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This maybe the most important decision of our life.

Updated on August 31, 2016
MGWriter profile image

Working closely with assisted livings and adult family homes as well as individuals solving the more difficult problems of caregiving.

Looking for the answers who, what and where

How are we to know, when, the final moments will come? Who do we ask? And especially to what end?

These three questions come to mind when facing a loved one's death almost invariably. These questions are not easy to face nor are they easily verbalized. The first question: How are we to know, when, the final moments will come? And for many the ability to plan for this time is essential. So where do we begin to look for the answers? Certainly many will look toward their relationship with a higher being for answers not to be found in our earthly residence.

Some will turn to the physicians providing care for our loved one. As a matter of fact, the following question is one of the first asked by family and friends. How long and will there be pain? First, we must remember that physicians are human just like each of us and, as so make mistakes. Even when there an order to bring Hospice into the care plan, personnel will tell the person that although the Hospice Contract is only for six months. The time limit by Hospice is not a final answer and the person can live longer or shorter as the person progress in the disease process. Many families will still want more answers. So where are we to go?

Although not infallible our best scientific answers seem to come from physicians. And using this thought process, many believe the best answer is given when a physician is ask, ‘If this is your (father, mother, sister, brother and so forth) what time limit and care plan would you answer will you tell us? We have been taught for many years to trust the physician as a person to look up to and revered.

This is a decision which is very difficult to talk about

Science and research have moved so fast due to our interest and pursuit of knowledge regarding our final chapter ‘death and dying’. Certainly, this is difficult to answer the questions. And now to expect one physician to have the answer is almost impossible. This brings to who do doctors go to asking this question? With all the specialists in our medical field, there are most certainly many physicians who will need to ask another physician. Where do physicians go for the answers?

Recently an article was published in Trumpet Magazine Sept 2016. It is online if you are interested in the exact wording. The findings ascribed to in the article were ones many of us have heard before. Somehow it does not seem that many physicians are interested in life-saving treatment. And it would appear from this article they are even less interested in heroic efforts. It would seem they have seen and researched the afterward situation when these types of treatments are used.

This article is not written to either present one treatment over another or to suggest what is the best end of life care for you. This article is written to hopefully kick start conversations within our individual groups of family or friends regarding what each of us would want should we not be able to advocate for ourselves when the time comes. This article is sat forward to help children having to make decisions for Mom and Dad that will be with them for the rest of their lives. Now is the time to have a conversation regarding each of our wishes, this conversation will help our loved ones make the decisions when the time is here. Yes please talk to all the players and make sure no one will make this decision for you without all the facts. It is so easy to be caught unaware and overwhelmed when a crisis is eminent. No doctor is going to take the time to read a living will in a situation where an immediate action is necessary. However, they will take the time to hear a family member or friend.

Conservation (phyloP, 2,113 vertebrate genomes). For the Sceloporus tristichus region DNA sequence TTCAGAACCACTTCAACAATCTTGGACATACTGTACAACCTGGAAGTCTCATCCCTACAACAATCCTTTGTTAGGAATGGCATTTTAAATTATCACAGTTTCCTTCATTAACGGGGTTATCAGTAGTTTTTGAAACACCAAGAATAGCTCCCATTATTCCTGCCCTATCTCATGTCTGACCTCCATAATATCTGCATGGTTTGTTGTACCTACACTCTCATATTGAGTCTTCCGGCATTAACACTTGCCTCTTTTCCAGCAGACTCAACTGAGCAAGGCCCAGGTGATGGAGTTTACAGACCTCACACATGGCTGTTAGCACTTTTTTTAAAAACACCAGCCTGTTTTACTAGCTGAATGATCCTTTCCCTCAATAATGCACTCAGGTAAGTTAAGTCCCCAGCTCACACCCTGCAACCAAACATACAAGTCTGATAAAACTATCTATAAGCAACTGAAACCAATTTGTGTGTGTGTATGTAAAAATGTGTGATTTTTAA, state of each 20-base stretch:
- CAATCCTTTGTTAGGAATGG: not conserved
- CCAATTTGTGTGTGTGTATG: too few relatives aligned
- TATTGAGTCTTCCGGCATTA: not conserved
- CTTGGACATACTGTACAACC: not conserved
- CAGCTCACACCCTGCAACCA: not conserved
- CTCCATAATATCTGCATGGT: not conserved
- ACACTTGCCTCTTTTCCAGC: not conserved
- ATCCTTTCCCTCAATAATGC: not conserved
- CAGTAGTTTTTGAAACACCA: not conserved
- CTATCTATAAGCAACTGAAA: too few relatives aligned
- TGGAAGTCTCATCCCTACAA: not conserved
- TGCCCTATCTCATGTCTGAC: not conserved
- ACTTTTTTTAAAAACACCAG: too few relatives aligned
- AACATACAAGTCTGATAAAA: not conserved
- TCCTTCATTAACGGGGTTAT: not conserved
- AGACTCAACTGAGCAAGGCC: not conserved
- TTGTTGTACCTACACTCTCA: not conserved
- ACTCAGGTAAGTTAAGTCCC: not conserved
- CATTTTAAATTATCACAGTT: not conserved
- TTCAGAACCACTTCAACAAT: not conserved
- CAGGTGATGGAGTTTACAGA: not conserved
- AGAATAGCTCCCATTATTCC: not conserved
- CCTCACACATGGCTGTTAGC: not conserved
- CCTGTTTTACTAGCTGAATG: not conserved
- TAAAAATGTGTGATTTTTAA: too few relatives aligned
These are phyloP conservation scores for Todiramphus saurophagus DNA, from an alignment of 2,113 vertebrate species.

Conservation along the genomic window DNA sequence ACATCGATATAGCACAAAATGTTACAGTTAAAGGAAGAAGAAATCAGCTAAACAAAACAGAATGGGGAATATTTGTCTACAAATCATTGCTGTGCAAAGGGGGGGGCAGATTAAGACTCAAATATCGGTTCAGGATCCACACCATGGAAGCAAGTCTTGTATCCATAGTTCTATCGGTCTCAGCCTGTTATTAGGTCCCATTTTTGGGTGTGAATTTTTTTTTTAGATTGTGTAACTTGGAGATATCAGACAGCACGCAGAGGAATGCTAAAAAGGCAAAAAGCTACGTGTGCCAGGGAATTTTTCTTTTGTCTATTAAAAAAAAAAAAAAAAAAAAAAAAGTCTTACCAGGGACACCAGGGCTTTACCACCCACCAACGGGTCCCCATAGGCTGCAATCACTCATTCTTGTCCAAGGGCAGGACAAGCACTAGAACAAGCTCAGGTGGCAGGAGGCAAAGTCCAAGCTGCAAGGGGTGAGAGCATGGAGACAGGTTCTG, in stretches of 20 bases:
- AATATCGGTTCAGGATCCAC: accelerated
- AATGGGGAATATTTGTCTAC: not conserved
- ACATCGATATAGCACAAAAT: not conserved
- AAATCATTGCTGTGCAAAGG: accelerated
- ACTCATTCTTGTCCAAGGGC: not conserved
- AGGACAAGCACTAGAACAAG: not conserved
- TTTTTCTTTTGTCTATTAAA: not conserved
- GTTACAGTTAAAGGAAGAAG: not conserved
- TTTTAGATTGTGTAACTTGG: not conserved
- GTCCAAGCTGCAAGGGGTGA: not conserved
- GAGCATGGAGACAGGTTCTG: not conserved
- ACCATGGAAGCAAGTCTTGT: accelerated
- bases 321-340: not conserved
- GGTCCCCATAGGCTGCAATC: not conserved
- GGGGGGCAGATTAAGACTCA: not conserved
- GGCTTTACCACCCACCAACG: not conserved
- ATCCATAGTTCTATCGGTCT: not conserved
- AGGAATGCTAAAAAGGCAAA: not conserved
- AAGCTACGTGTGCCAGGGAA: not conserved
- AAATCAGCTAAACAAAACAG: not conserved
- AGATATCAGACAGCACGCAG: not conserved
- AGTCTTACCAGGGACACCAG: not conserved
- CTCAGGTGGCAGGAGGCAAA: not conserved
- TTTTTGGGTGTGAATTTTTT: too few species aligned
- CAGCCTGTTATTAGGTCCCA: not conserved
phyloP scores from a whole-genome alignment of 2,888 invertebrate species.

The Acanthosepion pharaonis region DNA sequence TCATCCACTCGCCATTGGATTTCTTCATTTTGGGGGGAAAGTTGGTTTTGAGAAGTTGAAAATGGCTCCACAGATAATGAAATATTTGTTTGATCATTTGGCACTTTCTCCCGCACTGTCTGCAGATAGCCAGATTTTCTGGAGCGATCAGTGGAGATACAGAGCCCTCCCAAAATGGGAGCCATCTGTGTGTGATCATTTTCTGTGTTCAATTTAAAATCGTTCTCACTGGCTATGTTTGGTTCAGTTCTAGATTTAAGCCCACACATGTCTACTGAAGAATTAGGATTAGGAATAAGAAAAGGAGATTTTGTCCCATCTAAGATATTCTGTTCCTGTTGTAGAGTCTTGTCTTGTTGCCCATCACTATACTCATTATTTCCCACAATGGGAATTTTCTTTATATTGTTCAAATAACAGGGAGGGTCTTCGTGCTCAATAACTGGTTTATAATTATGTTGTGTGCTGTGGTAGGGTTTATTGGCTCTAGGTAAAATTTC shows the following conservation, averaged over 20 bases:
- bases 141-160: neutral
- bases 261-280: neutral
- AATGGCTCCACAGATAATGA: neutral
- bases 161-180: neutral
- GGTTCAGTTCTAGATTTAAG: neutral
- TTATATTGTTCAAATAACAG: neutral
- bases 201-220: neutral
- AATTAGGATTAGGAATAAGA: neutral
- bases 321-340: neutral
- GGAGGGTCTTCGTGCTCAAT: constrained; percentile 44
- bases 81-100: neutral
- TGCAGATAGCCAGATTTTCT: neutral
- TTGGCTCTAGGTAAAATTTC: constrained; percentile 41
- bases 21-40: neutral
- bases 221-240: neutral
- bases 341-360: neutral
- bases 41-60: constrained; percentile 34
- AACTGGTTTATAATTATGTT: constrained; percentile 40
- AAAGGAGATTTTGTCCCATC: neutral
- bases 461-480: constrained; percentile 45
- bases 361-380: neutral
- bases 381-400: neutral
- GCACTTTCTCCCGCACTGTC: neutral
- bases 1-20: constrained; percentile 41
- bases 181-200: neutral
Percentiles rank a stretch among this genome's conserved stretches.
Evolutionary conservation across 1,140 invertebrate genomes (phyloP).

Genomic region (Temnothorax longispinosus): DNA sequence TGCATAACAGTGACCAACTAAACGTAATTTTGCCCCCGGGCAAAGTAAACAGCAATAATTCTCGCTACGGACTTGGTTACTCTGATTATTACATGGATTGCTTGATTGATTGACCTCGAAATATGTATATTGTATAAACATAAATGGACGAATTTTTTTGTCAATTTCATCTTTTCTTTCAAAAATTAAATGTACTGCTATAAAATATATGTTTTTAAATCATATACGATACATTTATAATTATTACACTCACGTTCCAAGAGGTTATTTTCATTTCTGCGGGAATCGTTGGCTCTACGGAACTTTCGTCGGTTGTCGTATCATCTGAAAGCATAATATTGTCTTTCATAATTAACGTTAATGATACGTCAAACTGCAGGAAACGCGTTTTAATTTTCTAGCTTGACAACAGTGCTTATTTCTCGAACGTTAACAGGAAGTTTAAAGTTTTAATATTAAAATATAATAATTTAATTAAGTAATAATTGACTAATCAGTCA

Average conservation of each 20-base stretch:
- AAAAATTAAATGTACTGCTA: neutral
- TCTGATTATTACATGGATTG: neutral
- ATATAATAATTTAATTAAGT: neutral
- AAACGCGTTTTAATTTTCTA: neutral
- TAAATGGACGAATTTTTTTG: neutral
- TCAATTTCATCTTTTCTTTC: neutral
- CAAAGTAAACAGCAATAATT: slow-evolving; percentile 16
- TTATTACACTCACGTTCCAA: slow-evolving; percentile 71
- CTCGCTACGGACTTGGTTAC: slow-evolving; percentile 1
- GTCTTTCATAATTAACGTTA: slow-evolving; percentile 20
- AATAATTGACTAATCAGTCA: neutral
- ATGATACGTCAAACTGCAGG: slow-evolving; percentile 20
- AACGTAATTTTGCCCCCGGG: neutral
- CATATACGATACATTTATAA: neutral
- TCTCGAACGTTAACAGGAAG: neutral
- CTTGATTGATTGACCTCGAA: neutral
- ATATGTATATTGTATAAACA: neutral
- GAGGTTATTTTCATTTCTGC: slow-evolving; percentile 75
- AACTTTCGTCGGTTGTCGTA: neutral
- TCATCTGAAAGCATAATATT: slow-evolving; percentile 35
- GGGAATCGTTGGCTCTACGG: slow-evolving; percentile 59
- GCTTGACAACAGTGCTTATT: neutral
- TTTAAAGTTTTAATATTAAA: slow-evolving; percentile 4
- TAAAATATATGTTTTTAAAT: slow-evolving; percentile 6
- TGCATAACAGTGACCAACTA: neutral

Where to look for answers
Where to look for answers | Source

Where and when to have this conversation?

We are coming into the time that families make decisions for the holidays. This year why not take a few a couple of hours and discuss the options of this subject and listen with your whole being. Then commit this assessment to written words for future use if ever necessary. Everyone in the group must take this discussion seriously. It cannot be a discussion while all involved are under the influence of alcohol or drugs. It is most important this be approached with clear heads.

This may be the most important decision of our life.


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    • MGWriter profile image

      Marsha Caldwell 17 months ago from Western Washington State

      You are so right. This discussion is a very hard one to have. So many times people see their own mortality The unfortunate part of this discussion is that so much can be lost or create walls between family members when this discussion is accomplished. Thank you for reading this article and your comments.

    • denise.w.anderson profile image

      Denise W Anderson 17 months ago from Bismarck, North Dakota

      End of life issues are one of the most important decisions we will ever make. It is hard to have these conversations unless we take advantage of opportunities that arise either because of deaths we hear about in the media, or the deaths of other family members. That is what precipitated our discussions. My husband's father didn't want to talk about it until one of his brothers passed away. When the family was gathered at his home following the funeral, the conversation naturally turned to what he wanted for his own final wishes.